by Karina Brady, Student Public Relations Writer
Cedarville University’s School of Nursing will hold a Community Action Poverty Simulation (CAPS) on Wednesday, April 17, at 8 a.m. in the Stevens Student Center. The poverty simulation is part of the Care of Children course taken by nursing students to learn how to overcome bias toward individuals in poverty.
According to Marcia Williams, clinical placement coordinator for Cedarville’s Master of Science in Nursing program, 15 percent of the patients that nursing students will encounter are below the poverty line. “One thing that we’ve found is that they’re really encountering their own bias and exploring their own stigma associated with those who they’re going to be caring for in their careers,” she said.
— Geneva Neupauer
During CAPS, students and faculty members role play as members of a community. Each student is assigned a unique role in a low-income family and limited resources for day-to-day living. According to the CAPS website, these family roles are based on real-life profiles of people in poverty. The faculty members act as members of the community — bankers, teachers, law enforcement officers and medical professionals — who are gateways to important resources.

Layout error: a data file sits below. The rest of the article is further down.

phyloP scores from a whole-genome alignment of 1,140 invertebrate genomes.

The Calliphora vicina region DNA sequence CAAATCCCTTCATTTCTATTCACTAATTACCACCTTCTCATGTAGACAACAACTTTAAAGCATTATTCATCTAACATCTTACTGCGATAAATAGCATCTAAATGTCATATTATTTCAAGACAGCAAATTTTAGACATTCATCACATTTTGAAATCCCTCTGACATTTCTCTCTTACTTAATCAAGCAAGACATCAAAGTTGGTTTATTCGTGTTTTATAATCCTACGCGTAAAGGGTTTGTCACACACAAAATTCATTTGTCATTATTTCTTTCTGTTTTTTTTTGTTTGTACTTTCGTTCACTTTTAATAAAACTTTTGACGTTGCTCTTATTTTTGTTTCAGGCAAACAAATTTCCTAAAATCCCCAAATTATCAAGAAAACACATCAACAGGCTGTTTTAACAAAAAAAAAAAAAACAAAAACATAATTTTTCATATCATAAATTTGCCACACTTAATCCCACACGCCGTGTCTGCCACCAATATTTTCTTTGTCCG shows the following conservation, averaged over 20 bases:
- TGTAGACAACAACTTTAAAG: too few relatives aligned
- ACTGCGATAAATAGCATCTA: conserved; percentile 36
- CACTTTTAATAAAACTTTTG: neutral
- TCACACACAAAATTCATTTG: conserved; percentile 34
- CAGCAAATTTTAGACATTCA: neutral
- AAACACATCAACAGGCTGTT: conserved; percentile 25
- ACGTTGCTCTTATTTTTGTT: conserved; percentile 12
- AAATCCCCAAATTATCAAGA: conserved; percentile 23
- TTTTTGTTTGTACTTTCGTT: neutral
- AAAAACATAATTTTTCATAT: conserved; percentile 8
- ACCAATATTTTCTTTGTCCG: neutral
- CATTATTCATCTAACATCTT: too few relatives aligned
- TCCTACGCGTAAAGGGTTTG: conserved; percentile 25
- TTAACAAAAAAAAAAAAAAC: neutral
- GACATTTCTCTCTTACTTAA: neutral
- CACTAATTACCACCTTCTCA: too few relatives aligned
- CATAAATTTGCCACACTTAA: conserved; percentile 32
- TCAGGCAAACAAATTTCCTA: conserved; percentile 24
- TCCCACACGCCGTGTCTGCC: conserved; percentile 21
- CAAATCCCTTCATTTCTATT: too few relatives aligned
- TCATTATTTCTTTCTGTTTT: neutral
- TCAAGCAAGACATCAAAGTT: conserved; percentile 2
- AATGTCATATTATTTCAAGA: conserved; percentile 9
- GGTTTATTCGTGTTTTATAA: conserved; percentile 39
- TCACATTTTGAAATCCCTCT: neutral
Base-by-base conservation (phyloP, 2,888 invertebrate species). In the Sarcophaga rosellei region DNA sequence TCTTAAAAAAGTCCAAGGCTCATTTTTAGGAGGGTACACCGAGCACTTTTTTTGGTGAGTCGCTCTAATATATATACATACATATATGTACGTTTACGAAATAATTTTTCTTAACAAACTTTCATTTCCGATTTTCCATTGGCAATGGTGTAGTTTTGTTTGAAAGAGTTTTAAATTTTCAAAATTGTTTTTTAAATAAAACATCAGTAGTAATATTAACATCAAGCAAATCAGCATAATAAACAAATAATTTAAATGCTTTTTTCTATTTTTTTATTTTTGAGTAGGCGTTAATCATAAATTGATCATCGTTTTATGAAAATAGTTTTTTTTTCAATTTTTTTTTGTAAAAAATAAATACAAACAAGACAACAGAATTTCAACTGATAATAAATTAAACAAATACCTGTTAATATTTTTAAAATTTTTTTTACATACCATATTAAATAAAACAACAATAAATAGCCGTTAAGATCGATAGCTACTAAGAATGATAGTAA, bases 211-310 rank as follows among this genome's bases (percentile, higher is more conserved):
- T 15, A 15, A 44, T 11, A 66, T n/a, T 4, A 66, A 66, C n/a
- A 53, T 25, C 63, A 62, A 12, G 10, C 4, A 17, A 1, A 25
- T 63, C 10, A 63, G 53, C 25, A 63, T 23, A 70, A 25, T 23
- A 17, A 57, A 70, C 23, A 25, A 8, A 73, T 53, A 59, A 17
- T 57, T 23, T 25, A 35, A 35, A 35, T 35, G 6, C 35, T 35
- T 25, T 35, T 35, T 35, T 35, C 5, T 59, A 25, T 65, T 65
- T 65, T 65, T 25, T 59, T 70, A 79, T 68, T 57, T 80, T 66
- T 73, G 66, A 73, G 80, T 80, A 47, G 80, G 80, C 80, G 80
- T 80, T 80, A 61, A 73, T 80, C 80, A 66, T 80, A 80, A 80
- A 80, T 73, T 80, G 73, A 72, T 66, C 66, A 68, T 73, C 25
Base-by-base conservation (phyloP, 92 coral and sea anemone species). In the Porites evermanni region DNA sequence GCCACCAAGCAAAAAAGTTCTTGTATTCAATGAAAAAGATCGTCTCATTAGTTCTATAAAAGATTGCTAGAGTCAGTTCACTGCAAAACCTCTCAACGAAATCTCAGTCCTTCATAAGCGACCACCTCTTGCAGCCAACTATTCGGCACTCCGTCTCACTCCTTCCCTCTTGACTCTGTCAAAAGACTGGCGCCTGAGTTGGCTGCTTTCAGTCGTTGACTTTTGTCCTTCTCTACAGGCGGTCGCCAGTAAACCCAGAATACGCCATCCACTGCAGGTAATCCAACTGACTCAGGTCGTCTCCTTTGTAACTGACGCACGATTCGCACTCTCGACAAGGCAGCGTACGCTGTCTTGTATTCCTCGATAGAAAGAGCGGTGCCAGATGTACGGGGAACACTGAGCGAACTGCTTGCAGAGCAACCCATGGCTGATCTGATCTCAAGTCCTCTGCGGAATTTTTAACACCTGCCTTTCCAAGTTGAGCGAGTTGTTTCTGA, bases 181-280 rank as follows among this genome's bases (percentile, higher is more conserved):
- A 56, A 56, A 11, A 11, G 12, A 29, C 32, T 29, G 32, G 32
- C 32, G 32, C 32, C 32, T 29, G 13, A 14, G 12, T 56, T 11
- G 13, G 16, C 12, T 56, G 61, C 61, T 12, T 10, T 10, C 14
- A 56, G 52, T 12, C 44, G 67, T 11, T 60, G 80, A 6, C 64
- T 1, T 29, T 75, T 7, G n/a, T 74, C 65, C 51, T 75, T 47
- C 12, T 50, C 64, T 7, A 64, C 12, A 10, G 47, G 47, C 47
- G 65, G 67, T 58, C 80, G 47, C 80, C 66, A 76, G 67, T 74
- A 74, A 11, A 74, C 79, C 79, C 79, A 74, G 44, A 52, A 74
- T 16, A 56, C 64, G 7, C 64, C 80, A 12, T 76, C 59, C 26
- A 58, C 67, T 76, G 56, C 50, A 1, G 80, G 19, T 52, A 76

The simulation represents a month of living in poverty and runs for one hour split into 15-minute segments. Throughout that time, the students are challenged to maintain their basic needs, such as food, shelter, medical assistance and transportation.
The students take a standardized pre- and post-assessment to measure the simulation’s effectiveness in changing their perception of low-income families.
Recent M.S.N. graduate Geneva Neupauer participated in CAPS last year and found it highly valuable. “As I played my role, I found emotions rising in me that I normally don't feel,” she explained. “Dislike for my elders, a desire to get away, feeling stuck, helpless and willing to do whatever it took to get out of feeling the way I did. I have a heightened awareness that patients who live in poverty are operating in survival mode.”
“We hope to help our students identify their own bias or stigma toward those living in poverty, increase awareness of local resources and means to assist these people and inspire our students to take action in helping those in our communities,” said Kristine Kidder, assistant professor of nursing.
Located in southwest Ohio, Cedarville University is an accredited, Christ-centered, Baptist institution with an enrollment of 4,193 undergraduate, graduate and online students in more than 150 areas of study. Founded in 1887, Cedarville is recognized nationally for its authentic Christian community, rigorous academic programs, including its M.S.N. family nurse practitioner (FNP) program, master’s in global public health program, and M.S.N. nurse educator program, strong graduation and retention rates, accredited professional and health science offerings and leading student satisfaction ratings. For more information about the University, visit www.cedarville.edu.